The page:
Welcome to our special section, Thrive on Campus, devoted to covering the urgent issue of mental health among college and university students from all angles. If you are a college student, we invite you to apply to be an Editor-at-Large, or to simply contribute (please tag your pieces ThriveOnCampus). We welcome faculty, clinicians, and graduates to contribute as well. Read more here.

I have always been a very active person, which I believe has contributed greatly to my mental well-being over the years. When I was younger, I did ballet, basketball, soccer, cheer, tennis, and track. In high school, I played beach, high school, and club volleyball at the national level for years. On top of this, my father was a yoga and Equinox instructor, so I would accompany him to the gym, go on hikes, and practice yoga with him. 

Upon entering college, however, I found working out more of a conscious effort. I no longer had mandatory team practices or designated group conditioning — it was up to me to juggle daily exercise with completing my school work, making new friends, and going out. At this time, I was assigned to write a research paper on a topic of my interest for my biology class. The information I learned from this process reconfirmed my suspicions that exercise and mental health are strongly connected, and it motivated me to prioritize working out as a way to alleviate stress and stay happy. 

In my research, I found that exercise can increase a specific neurotransmitter to reduce feelings of pain and anxiety, thus shedding light on a new holistic approach to fighting depression. While most people believe exercise boosts endorphins, creating that post-workout “high,” new research reveals that endorphins are too large to pass through the blood-brain barrier to enter the brain, and instead, the neurotransmitter anandamide (AEA) in the endocannabinoid system is responsible for these cited effects. 

This research is significant because major depression is a financial burden affecting 13.1 percent of individuals aged 13-25, according to data presented by the National Institute of Mental health in 2017. Additionally, 68 percent of people ages 12 and up reported that they take antidepressants to treat depression as well as anxiety, which is costly — the global drug depression market is estimated to be worth $16 billion by 2020. 

Therefore, exercise can be used as both a preventative measure and also a potential remedy for depression, especially for college students struggling with their mental health in this transitional period. Contrary to popular belief, working out definitely does not have to be daunting or high-intensity, and it can be a social activity to do with friends! Here are five ways you can work out on or near campus to improve your mental well-being. 

Varsity, club, and intramural sports

Of course, you do not have to be a varsity or even a club athlete to participate in organized sports on campus. Intramural (I.M.) sports are opportunities to socialize and stay healthy while engaging in some friendly competition. This past year, I played I.M. volleyball and broomball (ice hockey but with sneakers). It was a great way to get my heart rate up and compete on a team, and I looked forward to it every week.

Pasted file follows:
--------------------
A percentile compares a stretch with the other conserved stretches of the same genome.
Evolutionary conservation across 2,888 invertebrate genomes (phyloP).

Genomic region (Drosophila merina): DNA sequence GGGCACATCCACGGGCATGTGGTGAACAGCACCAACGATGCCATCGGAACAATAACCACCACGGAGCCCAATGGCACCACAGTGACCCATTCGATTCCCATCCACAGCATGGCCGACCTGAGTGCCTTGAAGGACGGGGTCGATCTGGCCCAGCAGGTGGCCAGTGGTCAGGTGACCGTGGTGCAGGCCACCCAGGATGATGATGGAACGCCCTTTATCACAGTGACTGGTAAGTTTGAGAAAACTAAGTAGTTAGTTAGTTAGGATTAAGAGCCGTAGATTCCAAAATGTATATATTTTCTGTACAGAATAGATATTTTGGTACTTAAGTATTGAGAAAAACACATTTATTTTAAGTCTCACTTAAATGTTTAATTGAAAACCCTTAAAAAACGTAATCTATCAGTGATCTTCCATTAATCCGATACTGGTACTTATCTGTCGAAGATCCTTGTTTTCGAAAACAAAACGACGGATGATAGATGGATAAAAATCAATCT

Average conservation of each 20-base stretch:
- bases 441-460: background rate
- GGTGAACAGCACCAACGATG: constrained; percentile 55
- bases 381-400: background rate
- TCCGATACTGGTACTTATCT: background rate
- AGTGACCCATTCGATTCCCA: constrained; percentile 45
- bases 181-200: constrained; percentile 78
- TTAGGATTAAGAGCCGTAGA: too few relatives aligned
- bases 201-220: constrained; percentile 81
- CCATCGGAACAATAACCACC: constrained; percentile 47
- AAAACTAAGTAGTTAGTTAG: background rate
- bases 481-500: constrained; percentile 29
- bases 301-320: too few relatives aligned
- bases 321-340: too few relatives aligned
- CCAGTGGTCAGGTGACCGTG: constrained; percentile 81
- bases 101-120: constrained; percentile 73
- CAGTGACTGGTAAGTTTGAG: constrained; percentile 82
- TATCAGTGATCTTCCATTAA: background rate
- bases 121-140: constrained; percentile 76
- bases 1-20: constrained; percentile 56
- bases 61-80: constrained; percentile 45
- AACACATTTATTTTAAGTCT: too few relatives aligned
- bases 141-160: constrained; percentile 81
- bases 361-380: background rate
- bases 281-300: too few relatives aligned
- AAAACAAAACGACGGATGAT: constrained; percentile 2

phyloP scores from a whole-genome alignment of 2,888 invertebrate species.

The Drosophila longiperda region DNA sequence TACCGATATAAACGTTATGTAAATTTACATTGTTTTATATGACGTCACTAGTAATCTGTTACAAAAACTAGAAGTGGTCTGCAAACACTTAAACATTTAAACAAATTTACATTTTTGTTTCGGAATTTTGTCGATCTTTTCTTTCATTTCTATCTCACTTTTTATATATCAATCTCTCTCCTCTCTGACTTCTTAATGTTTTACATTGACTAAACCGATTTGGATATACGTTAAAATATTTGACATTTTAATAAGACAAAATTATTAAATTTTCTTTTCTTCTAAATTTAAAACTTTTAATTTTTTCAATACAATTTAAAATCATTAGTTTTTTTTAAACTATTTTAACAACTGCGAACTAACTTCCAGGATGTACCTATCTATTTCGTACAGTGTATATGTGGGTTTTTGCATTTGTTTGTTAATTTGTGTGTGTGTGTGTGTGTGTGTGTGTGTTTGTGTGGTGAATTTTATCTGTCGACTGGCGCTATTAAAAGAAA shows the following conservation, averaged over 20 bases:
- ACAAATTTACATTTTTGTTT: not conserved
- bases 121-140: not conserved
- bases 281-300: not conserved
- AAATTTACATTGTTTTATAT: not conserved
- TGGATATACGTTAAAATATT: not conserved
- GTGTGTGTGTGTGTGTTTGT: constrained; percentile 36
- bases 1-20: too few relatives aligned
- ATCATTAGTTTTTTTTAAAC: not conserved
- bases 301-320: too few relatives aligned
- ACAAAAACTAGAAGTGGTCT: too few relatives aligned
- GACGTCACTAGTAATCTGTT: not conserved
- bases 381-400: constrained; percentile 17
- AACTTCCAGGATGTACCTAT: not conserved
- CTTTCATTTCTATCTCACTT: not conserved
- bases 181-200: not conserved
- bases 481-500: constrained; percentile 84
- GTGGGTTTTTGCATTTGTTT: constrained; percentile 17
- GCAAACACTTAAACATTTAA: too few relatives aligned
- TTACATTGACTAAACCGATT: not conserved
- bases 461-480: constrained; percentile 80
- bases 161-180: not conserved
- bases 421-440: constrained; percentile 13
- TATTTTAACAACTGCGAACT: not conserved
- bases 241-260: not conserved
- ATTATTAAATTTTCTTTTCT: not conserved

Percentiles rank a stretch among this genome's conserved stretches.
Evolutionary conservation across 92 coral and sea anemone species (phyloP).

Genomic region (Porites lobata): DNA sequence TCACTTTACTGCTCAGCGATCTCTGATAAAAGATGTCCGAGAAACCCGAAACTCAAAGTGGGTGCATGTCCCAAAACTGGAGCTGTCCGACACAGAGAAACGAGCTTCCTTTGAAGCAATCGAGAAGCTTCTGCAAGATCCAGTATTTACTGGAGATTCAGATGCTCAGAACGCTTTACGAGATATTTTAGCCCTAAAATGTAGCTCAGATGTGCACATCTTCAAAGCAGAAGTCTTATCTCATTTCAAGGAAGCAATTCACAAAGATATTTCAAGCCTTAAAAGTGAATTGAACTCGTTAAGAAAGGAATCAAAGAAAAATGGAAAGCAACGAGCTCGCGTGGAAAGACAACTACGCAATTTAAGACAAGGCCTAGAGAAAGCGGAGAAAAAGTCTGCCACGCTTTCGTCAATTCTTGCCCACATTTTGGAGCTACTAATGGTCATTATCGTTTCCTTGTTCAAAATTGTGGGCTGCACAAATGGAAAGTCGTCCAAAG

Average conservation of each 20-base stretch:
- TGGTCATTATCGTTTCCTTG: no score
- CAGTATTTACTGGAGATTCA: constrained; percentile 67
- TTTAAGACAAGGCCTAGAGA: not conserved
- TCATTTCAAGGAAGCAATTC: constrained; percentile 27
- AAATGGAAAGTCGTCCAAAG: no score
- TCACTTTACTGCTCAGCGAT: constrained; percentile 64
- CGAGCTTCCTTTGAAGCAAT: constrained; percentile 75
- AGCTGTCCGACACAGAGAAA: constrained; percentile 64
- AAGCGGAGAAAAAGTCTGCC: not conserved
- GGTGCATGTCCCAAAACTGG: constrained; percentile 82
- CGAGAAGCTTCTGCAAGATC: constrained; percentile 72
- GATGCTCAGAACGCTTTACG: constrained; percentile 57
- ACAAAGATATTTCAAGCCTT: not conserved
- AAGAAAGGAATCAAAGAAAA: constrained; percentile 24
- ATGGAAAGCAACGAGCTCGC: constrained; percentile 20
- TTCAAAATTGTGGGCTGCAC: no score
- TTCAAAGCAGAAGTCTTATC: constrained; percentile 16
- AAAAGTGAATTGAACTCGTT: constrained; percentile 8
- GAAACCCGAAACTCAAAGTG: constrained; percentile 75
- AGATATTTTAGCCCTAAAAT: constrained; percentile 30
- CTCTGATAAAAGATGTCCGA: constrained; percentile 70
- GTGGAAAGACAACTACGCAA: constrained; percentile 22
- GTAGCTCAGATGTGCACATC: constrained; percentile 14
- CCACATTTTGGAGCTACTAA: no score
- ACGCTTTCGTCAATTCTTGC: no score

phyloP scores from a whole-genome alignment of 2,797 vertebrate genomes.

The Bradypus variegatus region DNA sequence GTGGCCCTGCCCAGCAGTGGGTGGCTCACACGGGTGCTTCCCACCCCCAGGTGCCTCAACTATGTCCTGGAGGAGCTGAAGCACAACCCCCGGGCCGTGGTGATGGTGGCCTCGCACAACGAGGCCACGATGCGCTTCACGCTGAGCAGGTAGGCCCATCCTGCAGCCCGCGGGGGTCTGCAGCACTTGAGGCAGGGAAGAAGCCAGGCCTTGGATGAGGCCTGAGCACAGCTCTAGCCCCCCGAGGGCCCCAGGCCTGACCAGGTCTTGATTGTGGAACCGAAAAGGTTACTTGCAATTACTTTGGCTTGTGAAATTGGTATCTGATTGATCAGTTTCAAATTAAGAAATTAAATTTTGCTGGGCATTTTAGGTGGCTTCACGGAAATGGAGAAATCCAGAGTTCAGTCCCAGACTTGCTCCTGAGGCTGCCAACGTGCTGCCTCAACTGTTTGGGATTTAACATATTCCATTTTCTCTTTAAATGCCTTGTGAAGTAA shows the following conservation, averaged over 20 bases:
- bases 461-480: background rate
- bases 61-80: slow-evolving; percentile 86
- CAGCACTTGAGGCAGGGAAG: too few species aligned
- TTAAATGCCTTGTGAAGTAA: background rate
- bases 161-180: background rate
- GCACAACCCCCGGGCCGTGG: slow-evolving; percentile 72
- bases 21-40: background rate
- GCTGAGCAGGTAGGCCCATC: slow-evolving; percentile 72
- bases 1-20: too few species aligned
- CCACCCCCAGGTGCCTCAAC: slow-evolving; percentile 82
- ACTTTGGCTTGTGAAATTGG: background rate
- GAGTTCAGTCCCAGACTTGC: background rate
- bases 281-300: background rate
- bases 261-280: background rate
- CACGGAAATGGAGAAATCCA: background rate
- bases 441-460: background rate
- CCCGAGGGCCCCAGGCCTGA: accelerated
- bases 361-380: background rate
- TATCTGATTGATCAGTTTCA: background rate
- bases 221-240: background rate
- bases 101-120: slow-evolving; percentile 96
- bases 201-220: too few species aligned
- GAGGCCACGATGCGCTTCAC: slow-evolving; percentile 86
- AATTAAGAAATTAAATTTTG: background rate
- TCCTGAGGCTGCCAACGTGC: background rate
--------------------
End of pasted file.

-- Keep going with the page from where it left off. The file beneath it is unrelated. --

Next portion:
The gym

This may seem obvious, but it is an easy, convenient, and free facility that most, if not all, campuses provide. If you’ve never been, make it a goal to go this year, and take advantage of this resource while you have it. And if you get gym anxiety, check out this article to start overcoming it!

Workout classes

My school offered a variety of free workout classes every day in the athletic facility, so it is worth checking out if your school has these! I went to yoga, zumba, boot camp, pilates, and cardio kickboxing. Additionally, if you have the resources, many campuses have workout studios in the surrounding town, especially since college students are a good target audience. Research what is near you, and make it a fun activity with friends. 

Run or bike outdoors

This is a fun, free activity you can do during the year depending on your climate. Get a group of friends together or go by yourself to clear your thoughts. Also, finding new paths to explore keeps each run or bike ride exciting and new.

Events off-campus or in the city 

If you live close to a city, chances are high that there are some good free events nearby. This can include free yoga events, running races, community bike rides or jogs, and charity walks. If you are in a more rural or natural region, find a hiking trail or a river or lake to kayak in.  

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More on Mental Health on Campus:

What Campus Mental Health Centers Are Doing to Keep Up With Student Need

If You’re a Student Who’s Struggling With Mental Health, These 7 Tips Will Help

The Hidden Stress of RAs in the Student Mental Health Crisis


  • Lily Levine

    Thrive on Campus Editor-at-Large from University of Chicago

    Lily Levine is a sophomore majoring in Global Studies and Human Rights at the University of Chicago. On campus, she is a Staff Writer for Bite Magazine, Moda fashion blog, and the College Editorial Team. In her free time, Lily enjoys cooking healthy meals, exercising, listening to podcasts, and writing about all things wellness.